Story time is a topic I write about quite frequently here at Field Notes, and today I’ve decided to feature a number of my favorite resources for story time research and ideas. At the NDLA annual conference in September, Aaron Stefanich, children’s librarian at the Grand Forks Public Library, and I hosted a Guerrilla Storytime session for people to share their favorite story time activities, and I thought we could use Field Notes as a platform to virtually share our favorite story time resources.
- Abby the Librarian has a list of STEM story times themes, in addition to other story time themes.
- Jbrary offers story time ideas, link roundups, and they also make YouTube videos!
- The Show Me Librarian has an excellent collection of STEAM programs.
- Storytime Katie has an extensive list of story time themes, as well as songs, rhymes, finger plays, and flannel boards.
- Storytime Share by Saroj Ghoting offers early literacy “asides,” which are tips directed at the parents or caregivers that you can incorporate into story time.
- Storytime Underground goes beyond just ideas and resources. You can also sign up for Storytime University, an online professional development opportunity.
- Tiny Tips for Library Fun offers not only program ideas, but many other useful tips and resources as well.
- ALSCblog is the blog for the Association for Library Service to Children. It is a great place to go to find out what neat new things children’s librarians are doing in other states.
Have you used any of these resources? Which resources do you rely on for new story time ideas or connecting with colleagues? Share your recommendations in the comments!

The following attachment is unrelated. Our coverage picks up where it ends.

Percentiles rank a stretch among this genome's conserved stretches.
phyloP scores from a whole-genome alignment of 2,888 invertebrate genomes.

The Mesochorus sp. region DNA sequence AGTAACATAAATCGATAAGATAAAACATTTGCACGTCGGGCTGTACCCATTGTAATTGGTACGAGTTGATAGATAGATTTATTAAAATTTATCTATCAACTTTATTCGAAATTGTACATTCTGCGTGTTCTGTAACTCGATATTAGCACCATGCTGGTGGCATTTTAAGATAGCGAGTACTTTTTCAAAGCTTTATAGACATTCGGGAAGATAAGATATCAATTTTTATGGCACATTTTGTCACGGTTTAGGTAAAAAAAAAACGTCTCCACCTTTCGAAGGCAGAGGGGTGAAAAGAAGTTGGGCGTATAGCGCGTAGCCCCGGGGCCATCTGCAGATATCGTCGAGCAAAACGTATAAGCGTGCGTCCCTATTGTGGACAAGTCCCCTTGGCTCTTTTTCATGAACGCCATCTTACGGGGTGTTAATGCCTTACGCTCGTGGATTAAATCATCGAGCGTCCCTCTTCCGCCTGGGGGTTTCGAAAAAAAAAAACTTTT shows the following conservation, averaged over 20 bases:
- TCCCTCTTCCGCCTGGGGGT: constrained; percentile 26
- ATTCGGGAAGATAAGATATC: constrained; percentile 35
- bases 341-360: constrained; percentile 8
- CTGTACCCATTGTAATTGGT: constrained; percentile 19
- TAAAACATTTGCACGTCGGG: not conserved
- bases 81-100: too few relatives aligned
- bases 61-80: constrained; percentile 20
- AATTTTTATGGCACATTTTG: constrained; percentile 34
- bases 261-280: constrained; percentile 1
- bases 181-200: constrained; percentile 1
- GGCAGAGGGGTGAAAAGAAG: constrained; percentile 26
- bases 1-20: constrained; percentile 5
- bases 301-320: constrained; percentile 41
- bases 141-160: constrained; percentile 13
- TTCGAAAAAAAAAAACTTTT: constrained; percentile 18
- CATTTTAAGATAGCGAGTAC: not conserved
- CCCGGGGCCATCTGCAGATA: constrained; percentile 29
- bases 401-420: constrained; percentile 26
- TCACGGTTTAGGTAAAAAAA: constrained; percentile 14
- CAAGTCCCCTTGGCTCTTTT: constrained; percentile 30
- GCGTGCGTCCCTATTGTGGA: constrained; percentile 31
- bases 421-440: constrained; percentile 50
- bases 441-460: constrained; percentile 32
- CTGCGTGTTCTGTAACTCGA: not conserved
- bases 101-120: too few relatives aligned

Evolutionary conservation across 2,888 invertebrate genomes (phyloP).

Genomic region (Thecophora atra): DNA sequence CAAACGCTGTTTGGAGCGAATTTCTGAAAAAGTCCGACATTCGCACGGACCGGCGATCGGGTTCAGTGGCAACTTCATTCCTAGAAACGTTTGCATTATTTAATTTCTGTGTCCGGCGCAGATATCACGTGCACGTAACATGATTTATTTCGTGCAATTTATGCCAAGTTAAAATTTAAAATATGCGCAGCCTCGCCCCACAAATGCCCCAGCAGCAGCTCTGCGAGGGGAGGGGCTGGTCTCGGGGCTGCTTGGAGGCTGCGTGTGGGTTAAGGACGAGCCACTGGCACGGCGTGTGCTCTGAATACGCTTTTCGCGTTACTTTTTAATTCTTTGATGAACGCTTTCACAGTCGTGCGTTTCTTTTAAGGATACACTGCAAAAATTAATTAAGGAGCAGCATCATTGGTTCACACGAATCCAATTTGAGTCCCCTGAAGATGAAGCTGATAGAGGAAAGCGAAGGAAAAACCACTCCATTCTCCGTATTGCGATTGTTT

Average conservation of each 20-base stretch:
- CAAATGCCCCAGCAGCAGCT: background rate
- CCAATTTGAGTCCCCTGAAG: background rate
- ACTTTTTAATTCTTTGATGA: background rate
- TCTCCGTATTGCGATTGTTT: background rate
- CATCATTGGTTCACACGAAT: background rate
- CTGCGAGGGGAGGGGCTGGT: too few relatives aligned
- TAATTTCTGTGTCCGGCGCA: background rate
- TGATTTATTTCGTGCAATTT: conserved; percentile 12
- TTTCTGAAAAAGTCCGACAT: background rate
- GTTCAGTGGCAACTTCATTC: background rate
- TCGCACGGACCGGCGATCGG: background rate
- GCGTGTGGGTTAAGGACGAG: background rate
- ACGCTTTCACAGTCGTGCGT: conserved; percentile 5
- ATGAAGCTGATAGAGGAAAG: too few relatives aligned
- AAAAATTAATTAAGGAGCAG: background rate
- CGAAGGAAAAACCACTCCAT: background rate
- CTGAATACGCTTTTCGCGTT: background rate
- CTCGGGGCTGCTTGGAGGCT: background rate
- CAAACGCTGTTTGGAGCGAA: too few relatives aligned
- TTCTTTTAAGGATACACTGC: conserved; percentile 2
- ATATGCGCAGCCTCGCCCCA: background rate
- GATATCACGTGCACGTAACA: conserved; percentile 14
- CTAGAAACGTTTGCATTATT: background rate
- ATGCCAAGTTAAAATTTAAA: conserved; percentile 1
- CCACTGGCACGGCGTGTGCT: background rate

In September, I attended the NDLA annual conference in Jamestown. One of the sessions I attended was “3D Printing @ Your Library” presented by Greta Guck, the director of the Leach Public Library in Wahpeton. I thought it would be an interesting session, but it turned out to be considerably more inspiring than I expected!
Greta talked about how she was inspired to acquire a 3D printer after hearing Mick Ebeling speak at the ALA 2015 Midwinter conference. The founder of Not Impossible Labs and author of Not Impossible: The Art and the Joy of Doing What Couldn’t Be Done, Mick has used 3D printers to create prosthetic limbs for people in Sudan who have lost their arms due to violence in the area.
After the conference, I did some research and one of the articles I found about “Project Daniel” makes an excellent point: “To many people 3D printing can seem trivial or a bit silly, but for some this technology has the potential to transform lives.” Many people probably do think of 3D printing as something neat and cool, without stopping to think about the life-changing applications of the technology. Continue reading
At the NDLA conference in September, I attended a session called “Make Learning Fun: Simple Information Literacy Game for All Ages” presented by Julie Reitan, the director at the Minot Air Force Base Library. I was so impressed with Julie’s presentation that I asked if she would be willing to write a guest post for our blog. She graciously provided this overview. I hope you will be as inspired by her ideas as I was!
Information literacy games are a fun, hands-on way to teach library skills or to end an information literacy session and can be more interesting and more educational than a basic scavenger hunt. At the Minot Air Force Base Library, we have provided twelve information literacy games for a variety of age groups over the last three years either as a stand-alone program or a part of a larger program. We’ve learned a lot in the process and developed a basic strategy that can be used in just about any type of library. Continue reading
At the NDLA annual conference in Jamestown, I attended a session called “Makerspaces in Your Library” presented by Minot Public Library Children’s Librarian Paulette Nelson, Minot Public Library Teen Librarian Pam Carswell, and North Dakota State Librarian Mary Soucie. The Minot Public Library recently opened a makerspace with the help of grant funding, so they have lots of cool tech toys, but at this session they provided participants with hands-on examples of low-cost maker activities to try if you don’t have a dedicated space. Continue reading